Return of the Max: Litchfield blasts 400IM British Record on London Return

The men’s 100m freestyle may have taken all the headlines on the third night of competition at the Aquatics GB Swimming Championship, but the swim of the day most probably came in the men’s 400 IM where Max Litchfield set a new British Record in the process of securing his place in Paris.

His time of 4:09.14 took 0.04s off the mark that had been held by Duncan Scott since 2022 and the Loughborough swimmer was understandably delighted. “I’m thrilled with that” he said afterwards, reflecting on his Olympic qualification, “and to get the British record is just the cherry on the top of the cake. I’m excited for what the rest of the week holds and the rest of the year now.”

After a difficult two years which had seen him locked out of both international selection and domestic competition, he was never going to let this chance at redemption slip. “I knew if I had the opportunity, I had a chance” he said. “And you know, thankfully, someone’s looking down on me and helped me through. And I can name a million people that have helped me get here. “

That opportunity to put himself in this position was far from assured. Reflecting on what it took to get though that period of isolation and out the other side there were three traits that Litchfield referenced: “dedication, perseverance, and persistence.”

He added: “From the moment two years ago, when everything kicked off and I couldn’t be where I wanted to be and do what I wanted to do, I just said to myself, I’m going to make the most of every situation that I get given, even though that wasn’t what I wanted it to be.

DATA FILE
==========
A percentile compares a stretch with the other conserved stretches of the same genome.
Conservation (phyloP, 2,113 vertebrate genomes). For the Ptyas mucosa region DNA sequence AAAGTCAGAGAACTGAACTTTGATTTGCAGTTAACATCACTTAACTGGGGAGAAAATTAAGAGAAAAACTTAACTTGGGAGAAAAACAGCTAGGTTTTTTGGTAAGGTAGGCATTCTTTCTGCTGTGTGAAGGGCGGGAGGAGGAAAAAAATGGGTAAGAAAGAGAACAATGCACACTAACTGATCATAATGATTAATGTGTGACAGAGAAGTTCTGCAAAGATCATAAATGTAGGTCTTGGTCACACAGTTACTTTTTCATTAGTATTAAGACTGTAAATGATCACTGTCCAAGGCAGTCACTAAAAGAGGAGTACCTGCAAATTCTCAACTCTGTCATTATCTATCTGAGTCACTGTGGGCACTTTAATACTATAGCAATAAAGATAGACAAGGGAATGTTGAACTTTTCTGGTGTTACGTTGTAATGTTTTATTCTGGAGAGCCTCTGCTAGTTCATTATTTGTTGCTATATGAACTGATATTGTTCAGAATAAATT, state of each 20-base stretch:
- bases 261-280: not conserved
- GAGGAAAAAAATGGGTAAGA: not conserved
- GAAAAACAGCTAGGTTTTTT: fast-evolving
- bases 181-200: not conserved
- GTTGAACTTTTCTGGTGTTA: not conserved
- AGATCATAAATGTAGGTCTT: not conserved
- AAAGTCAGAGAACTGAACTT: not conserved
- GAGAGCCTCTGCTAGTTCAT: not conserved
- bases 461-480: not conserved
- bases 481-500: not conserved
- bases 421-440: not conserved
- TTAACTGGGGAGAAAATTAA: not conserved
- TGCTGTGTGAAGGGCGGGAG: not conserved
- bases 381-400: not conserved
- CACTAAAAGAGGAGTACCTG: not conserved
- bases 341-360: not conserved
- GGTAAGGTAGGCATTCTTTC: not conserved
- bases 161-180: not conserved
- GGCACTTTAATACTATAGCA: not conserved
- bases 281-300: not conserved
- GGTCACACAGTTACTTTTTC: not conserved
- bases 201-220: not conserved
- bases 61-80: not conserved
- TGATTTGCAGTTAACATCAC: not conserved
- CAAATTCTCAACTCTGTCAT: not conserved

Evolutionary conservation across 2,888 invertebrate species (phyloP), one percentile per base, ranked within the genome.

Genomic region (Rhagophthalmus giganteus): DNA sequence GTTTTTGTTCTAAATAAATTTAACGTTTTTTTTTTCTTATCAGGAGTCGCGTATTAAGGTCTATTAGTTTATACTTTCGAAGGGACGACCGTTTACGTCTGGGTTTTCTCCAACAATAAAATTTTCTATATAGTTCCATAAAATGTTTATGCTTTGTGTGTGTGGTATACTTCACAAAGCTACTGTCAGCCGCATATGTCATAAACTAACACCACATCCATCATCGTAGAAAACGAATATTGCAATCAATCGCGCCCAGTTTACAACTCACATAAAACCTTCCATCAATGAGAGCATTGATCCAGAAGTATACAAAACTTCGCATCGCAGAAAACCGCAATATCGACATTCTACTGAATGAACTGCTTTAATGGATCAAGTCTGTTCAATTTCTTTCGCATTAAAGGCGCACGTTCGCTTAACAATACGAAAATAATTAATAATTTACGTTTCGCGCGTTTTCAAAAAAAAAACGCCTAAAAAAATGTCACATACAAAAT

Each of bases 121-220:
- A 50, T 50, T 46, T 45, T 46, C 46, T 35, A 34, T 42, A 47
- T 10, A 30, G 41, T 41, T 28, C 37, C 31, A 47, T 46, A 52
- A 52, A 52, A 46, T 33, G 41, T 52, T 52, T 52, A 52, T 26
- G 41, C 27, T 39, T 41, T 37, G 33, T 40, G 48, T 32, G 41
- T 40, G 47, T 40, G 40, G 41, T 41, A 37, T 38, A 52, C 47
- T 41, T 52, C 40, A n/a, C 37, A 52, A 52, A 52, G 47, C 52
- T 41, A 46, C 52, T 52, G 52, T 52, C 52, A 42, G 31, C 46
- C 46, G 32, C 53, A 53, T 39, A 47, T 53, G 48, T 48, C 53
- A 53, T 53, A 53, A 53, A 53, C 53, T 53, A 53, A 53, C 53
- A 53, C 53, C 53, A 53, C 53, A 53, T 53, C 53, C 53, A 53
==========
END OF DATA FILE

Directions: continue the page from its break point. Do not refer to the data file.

Paris will be a third Olympics for Max Litchfield having made his debut at Rio 2016

“I went out to Italy and South Africa and everywhere and trained as hard as I possibly could with some of the best people in the world. And I think that’s really paid off. In the past I’ve had setbacks and come back from them, but this is the worst one I’ve had, so to do it the way I’ve done it is awesome.”

With a ticket to Paris assured his sights now switch firmly from the past to the Olympic future and a showdown with a home favourite over the 400 IM in a certain M’sieur Marchand. “Leon’s an amazing swimmer and amazing athlete and he’s done some phenomenal things in the sport” said Litchfield, “but I can’t look at him as if I’m never going to beat him.

“I have to look at him as someone who I can beat. And, you know, the final in Tokyo wasn’t quick. And in the Olympics that happens sometimes, in most major events that happens sometimes. So you just have to go in there with confidence and swim it as fast as you can and do your best.

“It’s a race, I’ll race it as I ever do and I’ll do my own thing and we’ll see.”

As for his record breaking exploits in the London pool, the race was a matter of applying what he had been working on with Dave Hemmings since returning to the Loughborough performance centre, which had included chasing world Champion Freya Colbert in stand up 400IMs while at altitude camp. “The first 50 I was kind of thinking about my technique and my stroke and then that’s kind of where it settled in.” he explained.

“And I just kind of swept with the flow. And it’s when your training kicks in and everything you’ve done day in, day out, all that hard work when you’re doing it under fatigue and pressure in a training environment. That’s when it shows.”

But inevitably everything returns to his journey back from the wilderness that has now been completed. “I used swimming as my anchor to stay focused on on the bigger picture and what I could be doing in the future. And it’s paid off.” he reflected.

“It’s probably a lesson there for everyone to look at; just don’t give up, no matter how low you get, no matter how you’re feeling, whatever it is you’re going through, there’s always a way back.”